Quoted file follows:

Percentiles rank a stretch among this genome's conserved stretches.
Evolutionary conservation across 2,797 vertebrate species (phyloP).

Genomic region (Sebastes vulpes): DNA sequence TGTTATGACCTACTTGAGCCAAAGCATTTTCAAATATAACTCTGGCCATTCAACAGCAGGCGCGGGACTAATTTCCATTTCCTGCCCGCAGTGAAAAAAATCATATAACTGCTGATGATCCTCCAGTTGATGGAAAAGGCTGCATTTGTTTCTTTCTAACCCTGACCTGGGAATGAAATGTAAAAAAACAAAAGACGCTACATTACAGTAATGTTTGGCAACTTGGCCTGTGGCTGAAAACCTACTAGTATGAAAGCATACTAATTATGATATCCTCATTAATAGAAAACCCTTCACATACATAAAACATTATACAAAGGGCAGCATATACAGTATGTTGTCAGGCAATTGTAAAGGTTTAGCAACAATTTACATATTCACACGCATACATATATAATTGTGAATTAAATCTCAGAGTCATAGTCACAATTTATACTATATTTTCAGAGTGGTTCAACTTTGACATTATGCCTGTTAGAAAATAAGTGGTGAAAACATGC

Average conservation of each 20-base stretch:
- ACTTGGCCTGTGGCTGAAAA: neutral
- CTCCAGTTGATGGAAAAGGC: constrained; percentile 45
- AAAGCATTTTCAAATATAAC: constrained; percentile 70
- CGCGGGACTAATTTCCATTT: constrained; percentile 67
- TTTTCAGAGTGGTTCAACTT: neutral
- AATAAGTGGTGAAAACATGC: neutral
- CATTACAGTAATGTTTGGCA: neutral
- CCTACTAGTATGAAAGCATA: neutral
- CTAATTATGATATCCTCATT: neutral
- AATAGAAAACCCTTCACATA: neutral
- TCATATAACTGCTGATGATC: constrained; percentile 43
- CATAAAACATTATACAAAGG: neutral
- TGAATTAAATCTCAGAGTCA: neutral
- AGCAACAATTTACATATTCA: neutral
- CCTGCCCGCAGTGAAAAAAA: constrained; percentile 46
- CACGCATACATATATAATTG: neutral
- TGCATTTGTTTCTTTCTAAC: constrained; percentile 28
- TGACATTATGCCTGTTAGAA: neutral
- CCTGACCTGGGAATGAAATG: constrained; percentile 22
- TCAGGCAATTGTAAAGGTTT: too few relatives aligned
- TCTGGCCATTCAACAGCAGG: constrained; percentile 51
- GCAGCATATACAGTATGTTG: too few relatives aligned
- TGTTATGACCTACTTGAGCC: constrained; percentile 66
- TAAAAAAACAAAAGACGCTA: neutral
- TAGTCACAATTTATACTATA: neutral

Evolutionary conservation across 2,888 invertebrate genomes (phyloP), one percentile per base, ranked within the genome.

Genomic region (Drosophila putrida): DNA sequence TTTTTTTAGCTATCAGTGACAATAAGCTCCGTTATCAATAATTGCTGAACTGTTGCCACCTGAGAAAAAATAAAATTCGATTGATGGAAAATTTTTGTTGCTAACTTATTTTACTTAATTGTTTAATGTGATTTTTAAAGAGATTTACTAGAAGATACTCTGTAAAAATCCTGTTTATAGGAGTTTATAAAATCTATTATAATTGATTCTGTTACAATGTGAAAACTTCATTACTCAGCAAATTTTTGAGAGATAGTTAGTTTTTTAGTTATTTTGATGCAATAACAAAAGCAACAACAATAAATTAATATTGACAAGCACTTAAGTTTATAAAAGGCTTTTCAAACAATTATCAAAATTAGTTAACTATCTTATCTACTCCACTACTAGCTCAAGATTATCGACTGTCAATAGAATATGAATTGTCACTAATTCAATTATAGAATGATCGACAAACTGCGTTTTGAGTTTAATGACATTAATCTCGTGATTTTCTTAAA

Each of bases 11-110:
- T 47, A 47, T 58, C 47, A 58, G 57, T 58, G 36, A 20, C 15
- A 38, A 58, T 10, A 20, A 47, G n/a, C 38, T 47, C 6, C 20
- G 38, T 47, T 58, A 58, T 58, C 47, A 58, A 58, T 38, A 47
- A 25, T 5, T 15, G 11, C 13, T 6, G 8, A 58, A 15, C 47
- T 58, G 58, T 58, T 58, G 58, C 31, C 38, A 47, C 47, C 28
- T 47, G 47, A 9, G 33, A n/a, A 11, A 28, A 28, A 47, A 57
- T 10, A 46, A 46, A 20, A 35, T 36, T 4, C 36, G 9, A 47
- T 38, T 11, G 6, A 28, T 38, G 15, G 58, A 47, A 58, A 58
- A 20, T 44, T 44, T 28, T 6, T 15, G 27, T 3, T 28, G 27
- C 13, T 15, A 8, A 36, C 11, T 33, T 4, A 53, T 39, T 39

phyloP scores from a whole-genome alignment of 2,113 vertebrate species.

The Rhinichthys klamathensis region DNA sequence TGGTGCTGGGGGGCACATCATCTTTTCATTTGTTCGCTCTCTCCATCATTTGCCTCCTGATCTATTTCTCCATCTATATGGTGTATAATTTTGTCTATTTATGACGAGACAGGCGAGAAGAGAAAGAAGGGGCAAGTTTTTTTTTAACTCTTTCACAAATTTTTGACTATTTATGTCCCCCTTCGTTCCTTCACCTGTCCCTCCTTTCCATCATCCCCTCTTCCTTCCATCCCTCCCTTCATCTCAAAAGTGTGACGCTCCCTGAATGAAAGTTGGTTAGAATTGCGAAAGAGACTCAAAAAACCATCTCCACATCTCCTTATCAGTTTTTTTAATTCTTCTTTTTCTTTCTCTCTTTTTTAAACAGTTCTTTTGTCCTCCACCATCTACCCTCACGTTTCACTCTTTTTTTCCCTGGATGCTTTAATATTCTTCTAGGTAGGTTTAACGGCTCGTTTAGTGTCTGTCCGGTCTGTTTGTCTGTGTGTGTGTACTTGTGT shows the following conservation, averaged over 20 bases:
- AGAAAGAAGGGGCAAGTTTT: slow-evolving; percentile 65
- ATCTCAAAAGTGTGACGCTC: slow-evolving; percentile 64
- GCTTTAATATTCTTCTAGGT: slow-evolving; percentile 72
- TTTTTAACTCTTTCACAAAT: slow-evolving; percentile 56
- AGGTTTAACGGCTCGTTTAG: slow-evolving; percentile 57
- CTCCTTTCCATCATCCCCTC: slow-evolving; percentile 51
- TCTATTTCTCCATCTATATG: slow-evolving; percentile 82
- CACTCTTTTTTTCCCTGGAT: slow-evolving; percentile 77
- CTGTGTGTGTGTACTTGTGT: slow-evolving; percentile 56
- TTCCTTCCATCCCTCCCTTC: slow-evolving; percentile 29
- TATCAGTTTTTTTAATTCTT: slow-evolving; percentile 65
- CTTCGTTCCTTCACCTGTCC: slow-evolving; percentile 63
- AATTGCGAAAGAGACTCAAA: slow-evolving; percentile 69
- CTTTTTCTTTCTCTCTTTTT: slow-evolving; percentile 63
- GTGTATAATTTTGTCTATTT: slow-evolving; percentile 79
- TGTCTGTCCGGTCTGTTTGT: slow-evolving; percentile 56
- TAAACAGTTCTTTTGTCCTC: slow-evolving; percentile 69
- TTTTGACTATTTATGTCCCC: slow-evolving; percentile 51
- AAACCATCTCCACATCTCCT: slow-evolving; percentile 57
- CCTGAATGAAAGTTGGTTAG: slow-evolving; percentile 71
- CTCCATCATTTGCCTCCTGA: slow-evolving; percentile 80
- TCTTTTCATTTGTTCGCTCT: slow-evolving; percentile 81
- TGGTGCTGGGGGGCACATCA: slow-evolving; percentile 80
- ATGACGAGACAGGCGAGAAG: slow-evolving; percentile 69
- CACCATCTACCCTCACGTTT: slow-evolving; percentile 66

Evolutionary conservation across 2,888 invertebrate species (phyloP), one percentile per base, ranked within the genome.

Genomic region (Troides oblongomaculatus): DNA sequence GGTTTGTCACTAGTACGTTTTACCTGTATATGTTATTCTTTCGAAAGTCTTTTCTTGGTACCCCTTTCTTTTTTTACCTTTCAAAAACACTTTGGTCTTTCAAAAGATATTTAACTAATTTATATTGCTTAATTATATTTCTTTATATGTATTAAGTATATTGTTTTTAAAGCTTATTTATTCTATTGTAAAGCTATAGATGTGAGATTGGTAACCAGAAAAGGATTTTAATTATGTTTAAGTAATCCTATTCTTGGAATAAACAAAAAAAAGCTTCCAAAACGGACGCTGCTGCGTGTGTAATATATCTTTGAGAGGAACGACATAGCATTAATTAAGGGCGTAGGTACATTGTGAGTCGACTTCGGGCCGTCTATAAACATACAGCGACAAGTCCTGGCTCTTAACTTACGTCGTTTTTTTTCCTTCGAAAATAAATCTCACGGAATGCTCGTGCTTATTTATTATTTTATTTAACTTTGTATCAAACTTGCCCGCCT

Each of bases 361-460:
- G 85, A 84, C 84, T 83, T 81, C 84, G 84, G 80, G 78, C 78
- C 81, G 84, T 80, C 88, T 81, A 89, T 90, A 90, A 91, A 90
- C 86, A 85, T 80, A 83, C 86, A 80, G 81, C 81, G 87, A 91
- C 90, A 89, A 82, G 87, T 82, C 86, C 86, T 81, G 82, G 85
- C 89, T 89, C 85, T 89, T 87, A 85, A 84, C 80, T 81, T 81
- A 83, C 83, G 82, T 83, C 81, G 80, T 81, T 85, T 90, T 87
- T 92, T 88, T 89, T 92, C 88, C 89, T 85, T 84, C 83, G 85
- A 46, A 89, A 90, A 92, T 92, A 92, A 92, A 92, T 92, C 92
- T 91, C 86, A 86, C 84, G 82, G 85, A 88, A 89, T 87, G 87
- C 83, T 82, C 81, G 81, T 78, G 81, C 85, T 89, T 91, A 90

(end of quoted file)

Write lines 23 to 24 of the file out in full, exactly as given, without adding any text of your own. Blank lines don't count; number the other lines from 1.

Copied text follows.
- CCTGACCTGGGAATGAAATG: constrained; percentile 22
- TCAGGCAATTGTAAAGGTTT: too few relatives aligned